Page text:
When you think of Marconi, you now should think only of switch routers and optical gear.
In an effort to regain profitability, the company had revamped itself to focus on only these products and to get rid of side interests unrelated to these areas. It has convinced its creditors that this is the route to success.
Starting in January, the company will wipe clean much of its US$6 billion in debt, start shopping around some of its divisions and proceed under watchful eyes of the banks that lent it money and that will own 99.5 percent of its stock. Unlike many other network companies, it has accomplished this without filing for bankruptcy.
With the reorganization comes a new name - Marconi Corp., replacing Marconi LLP - and a more modest set of financial goals. Whereas the company took in $7 billion in its last full fiscal year, under the new plan its goal will be only $4 billion. It also hopes to profit by $199 million, which is a stark contrast to the $8.6 billion loss it suffered in its last fiscal year.
That new business plan calls for reducing research and development from 12 percent to 10 percent of sales, a cut that is compounded because sales projections also have dropped. R&D money will drop from $840 million to $400 million, based on figures the company has released.
This new financial outlook stems from lessons learned after Marconi got caught up in the exuberance and optimism of network boom times and borrowed too much.
"We overextended ourselves," says Joe Pajer, Marconi's executive vice president of broadband routing and switching. "We simply borrowed too much money and spent too much money."
Marconi set its plan to trim down the company last spring and has worked since to convince the banks that lent it money that it could turn itself around. The creditors decided to give the company a chance, rather than sell its assets.
"They could have liquidated us and gotten a certain amount on the dollar, or looked at our plan and decided whether that is going to produce a better outcome than taking us to liquidation," Pajer says.
Marconi's flagship products in North America will continue to be its multiservice switch, the BXR 4800, which combines the properties of switches and routers as a hedge against the types of networks service providers build. This switch is supplemented by other gear that largely came from Marconi's purchase of FORE Systems for $4.5 billion in 1999.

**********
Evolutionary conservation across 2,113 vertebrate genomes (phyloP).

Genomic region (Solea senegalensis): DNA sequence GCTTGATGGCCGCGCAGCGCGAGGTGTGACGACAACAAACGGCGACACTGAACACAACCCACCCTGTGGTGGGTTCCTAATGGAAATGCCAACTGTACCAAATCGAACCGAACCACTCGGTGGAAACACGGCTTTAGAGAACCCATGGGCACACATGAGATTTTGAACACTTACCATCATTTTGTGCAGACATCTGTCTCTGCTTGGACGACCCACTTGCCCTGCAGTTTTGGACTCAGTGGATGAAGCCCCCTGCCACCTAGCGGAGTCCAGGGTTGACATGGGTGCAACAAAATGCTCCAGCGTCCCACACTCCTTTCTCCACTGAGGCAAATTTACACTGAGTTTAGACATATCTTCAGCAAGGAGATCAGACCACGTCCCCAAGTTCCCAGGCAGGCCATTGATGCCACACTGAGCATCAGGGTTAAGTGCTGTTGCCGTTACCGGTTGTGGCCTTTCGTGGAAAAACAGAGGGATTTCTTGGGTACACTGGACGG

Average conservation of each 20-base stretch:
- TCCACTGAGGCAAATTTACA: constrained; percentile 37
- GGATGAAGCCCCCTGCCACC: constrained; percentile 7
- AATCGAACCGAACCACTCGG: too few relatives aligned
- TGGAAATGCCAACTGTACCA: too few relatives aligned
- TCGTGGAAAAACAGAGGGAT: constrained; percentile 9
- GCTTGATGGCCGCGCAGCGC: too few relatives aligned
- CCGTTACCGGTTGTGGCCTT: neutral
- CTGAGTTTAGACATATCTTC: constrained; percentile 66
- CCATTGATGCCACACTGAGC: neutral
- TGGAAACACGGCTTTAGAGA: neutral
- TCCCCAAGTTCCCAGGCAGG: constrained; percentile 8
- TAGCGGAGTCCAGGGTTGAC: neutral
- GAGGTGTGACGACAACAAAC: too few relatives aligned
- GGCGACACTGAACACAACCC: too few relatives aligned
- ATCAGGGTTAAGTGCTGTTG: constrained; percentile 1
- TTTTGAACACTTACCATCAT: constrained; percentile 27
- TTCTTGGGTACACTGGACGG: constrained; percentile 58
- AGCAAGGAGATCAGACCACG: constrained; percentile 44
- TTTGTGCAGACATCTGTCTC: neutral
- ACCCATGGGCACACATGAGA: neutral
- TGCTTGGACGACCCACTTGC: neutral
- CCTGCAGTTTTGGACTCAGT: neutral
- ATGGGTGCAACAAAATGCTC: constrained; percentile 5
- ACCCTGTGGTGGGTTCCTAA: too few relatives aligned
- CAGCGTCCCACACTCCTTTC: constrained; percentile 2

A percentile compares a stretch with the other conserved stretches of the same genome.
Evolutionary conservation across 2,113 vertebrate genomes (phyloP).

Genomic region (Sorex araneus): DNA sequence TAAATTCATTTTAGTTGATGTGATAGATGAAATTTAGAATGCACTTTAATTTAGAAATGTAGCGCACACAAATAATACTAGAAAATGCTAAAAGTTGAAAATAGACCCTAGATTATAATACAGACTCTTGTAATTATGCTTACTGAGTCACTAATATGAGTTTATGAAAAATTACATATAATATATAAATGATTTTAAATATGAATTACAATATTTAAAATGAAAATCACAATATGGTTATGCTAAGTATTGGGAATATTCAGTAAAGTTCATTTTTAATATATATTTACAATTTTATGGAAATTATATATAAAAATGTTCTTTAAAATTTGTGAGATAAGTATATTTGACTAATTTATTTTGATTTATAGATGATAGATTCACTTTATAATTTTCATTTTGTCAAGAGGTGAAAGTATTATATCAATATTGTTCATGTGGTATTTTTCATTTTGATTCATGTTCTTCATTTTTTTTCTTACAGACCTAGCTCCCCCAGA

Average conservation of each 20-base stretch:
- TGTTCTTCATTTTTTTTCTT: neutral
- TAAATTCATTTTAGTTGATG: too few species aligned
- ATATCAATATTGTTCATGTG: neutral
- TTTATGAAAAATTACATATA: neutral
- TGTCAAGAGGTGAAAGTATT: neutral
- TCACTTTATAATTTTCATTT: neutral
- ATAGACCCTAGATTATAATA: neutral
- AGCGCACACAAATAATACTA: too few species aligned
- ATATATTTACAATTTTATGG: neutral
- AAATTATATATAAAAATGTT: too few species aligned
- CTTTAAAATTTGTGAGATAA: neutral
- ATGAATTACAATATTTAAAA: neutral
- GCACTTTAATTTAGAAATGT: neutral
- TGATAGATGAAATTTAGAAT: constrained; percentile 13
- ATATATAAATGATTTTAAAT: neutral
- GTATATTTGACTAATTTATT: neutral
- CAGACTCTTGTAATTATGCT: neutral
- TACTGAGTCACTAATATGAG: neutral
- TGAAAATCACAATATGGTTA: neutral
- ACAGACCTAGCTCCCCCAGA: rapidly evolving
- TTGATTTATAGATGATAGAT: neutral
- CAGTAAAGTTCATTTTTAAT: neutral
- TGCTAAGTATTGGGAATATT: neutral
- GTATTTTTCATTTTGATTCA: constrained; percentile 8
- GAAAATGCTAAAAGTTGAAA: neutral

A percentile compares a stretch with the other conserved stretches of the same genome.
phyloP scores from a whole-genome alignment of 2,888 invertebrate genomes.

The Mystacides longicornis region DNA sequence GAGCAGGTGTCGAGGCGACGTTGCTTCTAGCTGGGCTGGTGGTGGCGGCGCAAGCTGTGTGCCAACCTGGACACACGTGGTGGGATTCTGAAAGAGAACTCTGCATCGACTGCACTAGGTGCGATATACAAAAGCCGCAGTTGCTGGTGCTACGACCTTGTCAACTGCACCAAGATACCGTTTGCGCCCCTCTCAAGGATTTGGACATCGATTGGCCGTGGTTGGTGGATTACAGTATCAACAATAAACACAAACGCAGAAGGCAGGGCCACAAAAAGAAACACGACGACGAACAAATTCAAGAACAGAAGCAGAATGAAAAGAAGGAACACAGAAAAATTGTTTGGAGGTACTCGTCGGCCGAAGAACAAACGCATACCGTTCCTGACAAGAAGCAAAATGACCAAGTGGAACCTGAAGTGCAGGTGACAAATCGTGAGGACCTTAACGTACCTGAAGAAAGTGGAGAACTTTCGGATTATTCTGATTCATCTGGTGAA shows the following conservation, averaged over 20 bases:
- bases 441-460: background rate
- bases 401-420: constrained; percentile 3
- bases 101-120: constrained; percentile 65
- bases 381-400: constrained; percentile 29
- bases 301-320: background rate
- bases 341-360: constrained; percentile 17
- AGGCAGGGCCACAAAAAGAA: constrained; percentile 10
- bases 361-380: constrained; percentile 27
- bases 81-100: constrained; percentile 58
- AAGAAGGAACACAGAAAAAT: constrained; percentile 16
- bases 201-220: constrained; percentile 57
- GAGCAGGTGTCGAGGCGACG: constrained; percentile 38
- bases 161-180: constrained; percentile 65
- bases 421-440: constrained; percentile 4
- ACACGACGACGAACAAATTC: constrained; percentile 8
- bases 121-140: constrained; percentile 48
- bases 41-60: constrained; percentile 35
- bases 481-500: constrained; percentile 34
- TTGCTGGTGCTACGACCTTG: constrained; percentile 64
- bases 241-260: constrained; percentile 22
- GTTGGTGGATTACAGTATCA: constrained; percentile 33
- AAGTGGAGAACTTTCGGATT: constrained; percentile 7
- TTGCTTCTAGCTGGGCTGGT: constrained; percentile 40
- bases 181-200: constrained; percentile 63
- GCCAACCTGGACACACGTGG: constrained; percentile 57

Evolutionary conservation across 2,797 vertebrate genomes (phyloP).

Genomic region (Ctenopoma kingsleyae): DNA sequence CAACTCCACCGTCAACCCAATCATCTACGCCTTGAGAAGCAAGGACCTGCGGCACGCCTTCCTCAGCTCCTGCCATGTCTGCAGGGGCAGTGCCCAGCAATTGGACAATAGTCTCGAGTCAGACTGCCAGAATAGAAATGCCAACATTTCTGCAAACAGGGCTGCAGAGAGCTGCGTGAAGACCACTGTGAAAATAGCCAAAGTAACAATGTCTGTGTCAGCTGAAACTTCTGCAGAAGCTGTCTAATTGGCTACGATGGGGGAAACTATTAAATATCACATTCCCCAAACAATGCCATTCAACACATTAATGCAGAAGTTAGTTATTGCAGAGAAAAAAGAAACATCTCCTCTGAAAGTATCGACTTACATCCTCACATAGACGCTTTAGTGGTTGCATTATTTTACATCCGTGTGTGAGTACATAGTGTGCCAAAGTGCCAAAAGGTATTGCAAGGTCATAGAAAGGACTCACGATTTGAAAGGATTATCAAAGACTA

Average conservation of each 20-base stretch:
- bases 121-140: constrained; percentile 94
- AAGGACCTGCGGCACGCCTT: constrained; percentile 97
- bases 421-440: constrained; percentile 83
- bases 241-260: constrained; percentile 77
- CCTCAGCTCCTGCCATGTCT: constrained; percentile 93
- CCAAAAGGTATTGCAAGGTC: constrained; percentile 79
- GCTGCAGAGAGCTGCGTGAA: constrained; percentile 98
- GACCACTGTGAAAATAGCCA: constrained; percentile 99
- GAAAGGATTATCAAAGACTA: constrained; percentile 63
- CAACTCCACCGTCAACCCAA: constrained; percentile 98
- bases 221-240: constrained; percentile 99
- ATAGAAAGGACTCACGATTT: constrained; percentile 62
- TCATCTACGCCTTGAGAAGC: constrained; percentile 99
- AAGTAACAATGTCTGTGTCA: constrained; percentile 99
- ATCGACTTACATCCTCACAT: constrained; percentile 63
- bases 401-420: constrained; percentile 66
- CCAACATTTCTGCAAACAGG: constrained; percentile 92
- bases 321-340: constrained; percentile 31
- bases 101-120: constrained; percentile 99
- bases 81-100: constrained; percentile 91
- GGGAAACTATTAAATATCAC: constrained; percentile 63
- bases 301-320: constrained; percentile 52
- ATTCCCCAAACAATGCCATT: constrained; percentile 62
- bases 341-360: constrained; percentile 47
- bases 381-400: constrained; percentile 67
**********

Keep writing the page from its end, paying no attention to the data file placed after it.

If providers choose ATM networks, for instance, the BXR 4800 can switch ATM. If providers choose IP, it can route IP. It can do both at the same time and bridge the two. So it can take in ATM, for example, but switch the traffic and put it out as IP or Multi-protocol Label Switched packets.
Outside North America, where Marconi claims to have top penetration into carrier optical networks, the company will focus more on its optical gear that ranges from add-drop multiplexers to optical cross-connects.
When the new company name takes effect in January, Marconi will look to sell some of its other ventures including its medical systems, commerce systems and data systems divisions. It also will sell some real estate and its interest in an Italian lottery company.
This financial restructuring should help the company sell its gear.
"With the company internally suffering from reorganization and flagging financial results, it will be hard to market [its] advantage to carriers," Current Analysis senior analyst Fintan O'Halloran wrote in June.
But with a new plan for profitability, the company can better convince potential customers that it will be around for the long term.
"This financial question has been a black cloud," Pajer says.
With a better balance sheet, the company may be able to make inroads against established competitors Alcatel, Lucent, Nortel and Siemens, which have had financial troubles of their own.